Google Search Bar BannerThe best approach at this stage: During this phase, the best approach is to get people onto a mailing list or get them following us via our social media channels (Facebook, Twitter, Instagram, Pintrest). From there we can work towards walking them through the remainder of the process. We’re not likely to make a sale at this point but if engage people at this point via our content, we will likely get them to revisit our site at a later date.

2. Decision Phase

Some people have already made up their mind as to what product they are going to buy and they want it now. For most though, they will go through a decision phase where they research a number of products/services and decide which one best suits their need.

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Someone’s decision can be easily influenced by reviews and the opinions of others. This is where a great internet marketer can intercept, showcase relevant products that are of high quality and deliver a convincing review to encourage a purchasing decision in the internet marketer’s favour.

During the decision phase, people are typically looking for product reviews or further product information through their favourite online channels, whether this is by reading blogs, doing research in search engines, asking people on Facebook or sending out an enquiry via Twitter.


The best approach at this stage: This is a very good phase to pick up potential “customers” . It is best to review products or services that the person is looking for. People are often looking for comparison or negative reviews, we can leverage these as there are many sub-standard products out there in almost all markets. Typical search keywords in this phase revolve around review, scam, comparison, information and versus (comparing one product to another). People are very likely to buy at this stage, if they feel comfortable with your review and you can build immediate trust.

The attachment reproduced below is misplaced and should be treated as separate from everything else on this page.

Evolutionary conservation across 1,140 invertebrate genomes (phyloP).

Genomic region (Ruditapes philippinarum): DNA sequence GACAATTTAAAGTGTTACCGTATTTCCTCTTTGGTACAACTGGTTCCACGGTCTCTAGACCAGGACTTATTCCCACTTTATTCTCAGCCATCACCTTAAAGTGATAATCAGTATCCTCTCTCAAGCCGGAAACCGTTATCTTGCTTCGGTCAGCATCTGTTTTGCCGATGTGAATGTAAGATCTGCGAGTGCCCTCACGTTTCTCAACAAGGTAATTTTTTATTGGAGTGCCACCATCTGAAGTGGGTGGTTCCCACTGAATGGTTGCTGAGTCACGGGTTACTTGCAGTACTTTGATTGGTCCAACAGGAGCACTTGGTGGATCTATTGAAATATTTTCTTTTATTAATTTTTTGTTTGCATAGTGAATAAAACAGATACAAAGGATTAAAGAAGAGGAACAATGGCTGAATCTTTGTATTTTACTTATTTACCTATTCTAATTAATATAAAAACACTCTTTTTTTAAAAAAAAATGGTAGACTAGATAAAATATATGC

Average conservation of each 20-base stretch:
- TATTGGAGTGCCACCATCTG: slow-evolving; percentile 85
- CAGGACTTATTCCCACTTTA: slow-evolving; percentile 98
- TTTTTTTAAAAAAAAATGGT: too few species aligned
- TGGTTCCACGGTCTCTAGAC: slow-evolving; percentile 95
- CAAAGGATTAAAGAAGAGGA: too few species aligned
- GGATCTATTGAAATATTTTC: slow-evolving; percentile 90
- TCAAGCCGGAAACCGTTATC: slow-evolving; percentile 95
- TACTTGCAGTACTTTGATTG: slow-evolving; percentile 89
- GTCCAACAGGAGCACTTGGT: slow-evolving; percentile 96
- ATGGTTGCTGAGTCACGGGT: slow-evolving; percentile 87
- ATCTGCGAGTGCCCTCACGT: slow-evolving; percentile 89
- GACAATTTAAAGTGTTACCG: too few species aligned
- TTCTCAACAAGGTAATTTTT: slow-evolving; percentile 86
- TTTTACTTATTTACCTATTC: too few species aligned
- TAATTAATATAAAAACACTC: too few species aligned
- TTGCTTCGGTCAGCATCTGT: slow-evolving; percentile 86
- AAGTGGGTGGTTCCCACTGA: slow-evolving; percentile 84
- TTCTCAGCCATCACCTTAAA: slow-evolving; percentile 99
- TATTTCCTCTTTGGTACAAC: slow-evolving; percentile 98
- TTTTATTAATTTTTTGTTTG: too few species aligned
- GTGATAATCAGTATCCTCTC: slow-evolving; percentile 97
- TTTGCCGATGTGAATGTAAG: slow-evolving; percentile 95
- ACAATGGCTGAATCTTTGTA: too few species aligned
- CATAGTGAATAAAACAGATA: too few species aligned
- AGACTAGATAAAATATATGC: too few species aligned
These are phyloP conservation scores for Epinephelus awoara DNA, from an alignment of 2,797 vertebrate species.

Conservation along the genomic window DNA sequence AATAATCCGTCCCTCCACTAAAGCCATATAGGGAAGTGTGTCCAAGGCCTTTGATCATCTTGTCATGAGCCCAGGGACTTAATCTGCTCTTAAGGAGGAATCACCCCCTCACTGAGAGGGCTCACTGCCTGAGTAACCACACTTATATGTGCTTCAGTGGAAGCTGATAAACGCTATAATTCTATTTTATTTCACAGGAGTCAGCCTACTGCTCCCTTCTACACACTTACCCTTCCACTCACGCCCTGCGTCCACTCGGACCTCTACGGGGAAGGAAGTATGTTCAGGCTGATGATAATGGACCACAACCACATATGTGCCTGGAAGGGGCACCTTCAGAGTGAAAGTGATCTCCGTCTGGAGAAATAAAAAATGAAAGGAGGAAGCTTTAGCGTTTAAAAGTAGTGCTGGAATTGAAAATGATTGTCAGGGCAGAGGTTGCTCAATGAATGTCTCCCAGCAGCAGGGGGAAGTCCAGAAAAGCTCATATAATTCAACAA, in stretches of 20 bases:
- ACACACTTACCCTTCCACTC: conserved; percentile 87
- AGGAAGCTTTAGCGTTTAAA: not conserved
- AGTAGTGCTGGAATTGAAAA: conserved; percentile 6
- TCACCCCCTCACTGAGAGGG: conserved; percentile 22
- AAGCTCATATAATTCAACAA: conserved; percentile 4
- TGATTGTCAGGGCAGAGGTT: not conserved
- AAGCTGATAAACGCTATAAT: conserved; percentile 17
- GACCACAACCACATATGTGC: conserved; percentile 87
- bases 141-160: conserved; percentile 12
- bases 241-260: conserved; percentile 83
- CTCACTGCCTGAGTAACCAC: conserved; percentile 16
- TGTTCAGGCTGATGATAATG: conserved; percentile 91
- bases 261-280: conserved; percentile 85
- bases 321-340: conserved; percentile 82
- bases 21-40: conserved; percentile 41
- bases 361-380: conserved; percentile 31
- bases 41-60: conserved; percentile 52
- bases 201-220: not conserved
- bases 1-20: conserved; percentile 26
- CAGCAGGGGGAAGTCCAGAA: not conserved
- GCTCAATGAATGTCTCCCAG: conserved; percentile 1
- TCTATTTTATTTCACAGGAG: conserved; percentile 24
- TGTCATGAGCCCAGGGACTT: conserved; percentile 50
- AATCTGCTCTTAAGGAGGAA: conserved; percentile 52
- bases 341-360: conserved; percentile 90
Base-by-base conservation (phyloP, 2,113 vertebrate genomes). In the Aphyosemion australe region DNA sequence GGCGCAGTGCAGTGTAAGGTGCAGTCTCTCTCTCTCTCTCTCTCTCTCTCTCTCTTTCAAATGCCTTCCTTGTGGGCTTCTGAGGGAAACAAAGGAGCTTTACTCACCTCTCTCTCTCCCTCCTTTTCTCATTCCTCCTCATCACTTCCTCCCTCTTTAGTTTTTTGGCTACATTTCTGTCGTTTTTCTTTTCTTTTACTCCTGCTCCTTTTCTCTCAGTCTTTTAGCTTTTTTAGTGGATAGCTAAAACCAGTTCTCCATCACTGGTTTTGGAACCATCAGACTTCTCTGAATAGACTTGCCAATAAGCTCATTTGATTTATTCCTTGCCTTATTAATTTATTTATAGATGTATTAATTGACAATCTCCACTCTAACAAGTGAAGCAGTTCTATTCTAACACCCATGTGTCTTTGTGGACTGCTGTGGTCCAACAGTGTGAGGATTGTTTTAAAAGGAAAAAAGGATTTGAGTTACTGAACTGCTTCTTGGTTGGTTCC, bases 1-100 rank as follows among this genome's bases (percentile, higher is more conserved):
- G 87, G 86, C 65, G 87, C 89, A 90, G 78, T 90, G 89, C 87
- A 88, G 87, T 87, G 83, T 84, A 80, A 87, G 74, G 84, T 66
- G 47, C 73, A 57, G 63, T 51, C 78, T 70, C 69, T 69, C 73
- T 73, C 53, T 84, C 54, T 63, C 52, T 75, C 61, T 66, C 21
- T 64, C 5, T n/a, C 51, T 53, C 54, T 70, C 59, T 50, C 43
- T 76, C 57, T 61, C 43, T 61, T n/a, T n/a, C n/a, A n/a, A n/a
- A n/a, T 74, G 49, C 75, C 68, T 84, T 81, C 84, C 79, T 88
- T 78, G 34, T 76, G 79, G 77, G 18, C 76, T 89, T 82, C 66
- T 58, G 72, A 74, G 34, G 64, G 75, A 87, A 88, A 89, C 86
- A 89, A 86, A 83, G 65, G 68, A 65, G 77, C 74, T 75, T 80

3. Purchasing/Action Phase

The final phase is the one that is profitable to us as Internet marketers. No commissions will be paid unless there is an action that takes place! Whether this is a click, a lead, or a sale, a visitor needs to become a customer to fulfill the lifecycle.

Dollar Sign BannerDuring the purchasing/action phase, it is very difficult to get someone to detour from their purchasing decision. They have done their research, made the decision and are now fully prepared to buy. In an ideal world, we would be able to target all the people within this phase but most of the time the research and searching is complete at this point.


The best approach at this stage: The ultimate goal is to get someone to this point, whether we are able to do so through manually walking them through the process or we catch people in the decision phase and help them buy. If we are targeting the keywords (the buy type keywords), we simply want to point people in the direction of the product they are looking to buy (through our affiliate link of course) and we are sure to convert. This is the ultimate phase to catch someone in but it is the most difficult to hunt this “ready to buy” crowd down.

Customer comprehension is a variant that is tricky to deal with. How do you teach someone that “thinks” they know exactly who their customer is, but they are completely off base?

That will be the subject of my next post, see you there.